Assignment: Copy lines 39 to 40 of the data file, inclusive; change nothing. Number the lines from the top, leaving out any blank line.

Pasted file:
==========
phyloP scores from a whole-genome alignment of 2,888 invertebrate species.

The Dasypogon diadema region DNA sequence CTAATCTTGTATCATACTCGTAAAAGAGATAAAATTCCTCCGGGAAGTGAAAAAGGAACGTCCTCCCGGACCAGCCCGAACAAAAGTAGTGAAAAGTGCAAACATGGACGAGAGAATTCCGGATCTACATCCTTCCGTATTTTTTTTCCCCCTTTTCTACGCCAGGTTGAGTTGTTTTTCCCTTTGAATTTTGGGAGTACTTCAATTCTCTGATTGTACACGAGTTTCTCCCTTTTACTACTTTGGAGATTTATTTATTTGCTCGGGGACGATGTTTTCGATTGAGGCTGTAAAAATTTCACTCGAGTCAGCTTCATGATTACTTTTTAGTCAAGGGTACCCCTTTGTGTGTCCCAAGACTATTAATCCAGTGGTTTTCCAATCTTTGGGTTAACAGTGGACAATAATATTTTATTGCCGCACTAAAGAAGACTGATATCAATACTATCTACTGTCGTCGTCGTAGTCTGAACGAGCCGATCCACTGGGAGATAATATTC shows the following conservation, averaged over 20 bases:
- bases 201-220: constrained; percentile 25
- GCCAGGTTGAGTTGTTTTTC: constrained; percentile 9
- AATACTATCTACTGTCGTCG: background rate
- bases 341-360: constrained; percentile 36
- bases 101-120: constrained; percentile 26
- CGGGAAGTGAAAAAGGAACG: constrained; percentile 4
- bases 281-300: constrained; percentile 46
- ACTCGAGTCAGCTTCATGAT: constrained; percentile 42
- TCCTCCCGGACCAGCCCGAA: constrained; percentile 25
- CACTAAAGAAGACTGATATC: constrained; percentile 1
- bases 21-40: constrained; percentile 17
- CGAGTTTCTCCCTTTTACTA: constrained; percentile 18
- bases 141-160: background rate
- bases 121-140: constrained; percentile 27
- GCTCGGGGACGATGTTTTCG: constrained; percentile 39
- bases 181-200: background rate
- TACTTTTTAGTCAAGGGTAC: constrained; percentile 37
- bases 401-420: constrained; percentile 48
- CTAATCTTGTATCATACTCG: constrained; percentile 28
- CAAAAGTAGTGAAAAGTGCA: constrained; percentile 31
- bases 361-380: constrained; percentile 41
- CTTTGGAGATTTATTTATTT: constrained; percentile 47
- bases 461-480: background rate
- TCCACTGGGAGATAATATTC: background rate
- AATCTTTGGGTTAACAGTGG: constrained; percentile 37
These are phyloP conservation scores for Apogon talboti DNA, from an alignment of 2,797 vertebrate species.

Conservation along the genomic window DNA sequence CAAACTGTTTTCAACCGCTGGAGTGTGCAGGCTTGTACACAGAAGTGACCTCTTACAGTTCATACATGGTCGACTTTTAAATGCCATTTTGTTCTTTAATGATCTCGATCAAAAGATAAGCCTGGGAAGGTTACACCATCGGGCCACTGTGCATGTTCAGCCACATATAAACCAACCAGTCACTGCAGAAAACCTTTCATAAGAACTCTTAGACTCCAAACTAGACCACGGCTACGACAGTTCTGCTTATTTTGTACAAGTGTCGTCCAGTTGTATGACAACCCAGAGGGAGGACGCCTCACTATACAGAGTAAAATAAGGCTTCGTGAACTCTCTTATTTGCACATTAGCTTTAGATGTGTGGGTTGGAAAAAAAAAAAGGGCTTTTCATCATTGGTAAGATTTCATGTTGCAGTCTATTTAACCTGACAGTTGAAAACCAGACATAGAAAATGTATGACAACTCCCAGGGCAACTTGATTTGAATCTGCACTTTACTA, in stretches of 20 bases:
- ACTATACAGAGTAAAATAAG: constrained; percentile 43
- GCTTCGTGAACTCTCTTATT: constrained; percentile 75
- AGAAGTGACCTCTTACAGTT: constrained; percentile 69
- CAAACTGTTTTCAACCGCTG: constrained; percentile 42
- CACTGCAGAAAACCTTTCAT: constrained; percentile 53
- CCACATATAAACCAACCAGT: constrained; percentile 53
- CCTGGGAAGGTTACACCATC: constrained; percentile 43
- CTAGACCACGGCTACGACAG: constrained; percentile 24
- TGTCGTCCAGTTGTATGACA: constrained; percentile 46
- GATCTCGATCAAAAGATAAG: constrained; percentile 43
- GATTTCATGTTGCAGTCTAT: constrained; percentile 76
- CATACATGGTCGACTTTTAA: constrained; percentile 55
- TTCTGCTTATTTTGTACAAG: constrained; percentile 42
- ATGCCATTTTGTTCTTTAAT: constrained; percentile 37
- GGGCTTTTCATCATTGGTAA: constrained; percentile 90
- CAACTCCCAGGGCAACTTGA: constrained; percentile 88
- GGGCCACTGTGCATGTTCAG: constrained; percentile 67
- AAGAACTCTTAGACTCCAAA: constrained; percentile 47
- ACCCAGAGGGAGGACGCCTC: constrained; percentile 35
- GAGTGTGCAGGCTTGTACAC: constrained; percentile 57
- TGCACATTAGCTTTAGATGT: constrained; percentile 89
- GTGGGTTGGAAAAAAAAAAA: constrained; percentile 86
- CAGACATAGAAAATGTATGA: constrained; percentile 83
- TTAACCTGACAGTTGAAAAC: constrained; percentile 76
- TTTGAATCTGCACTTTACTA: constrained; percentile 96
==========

- GATCTCGATCAAAAGATAAG: constrained; percentile 43
- GATTTCATGTTGCAGTCTAT: constrained; percentile 76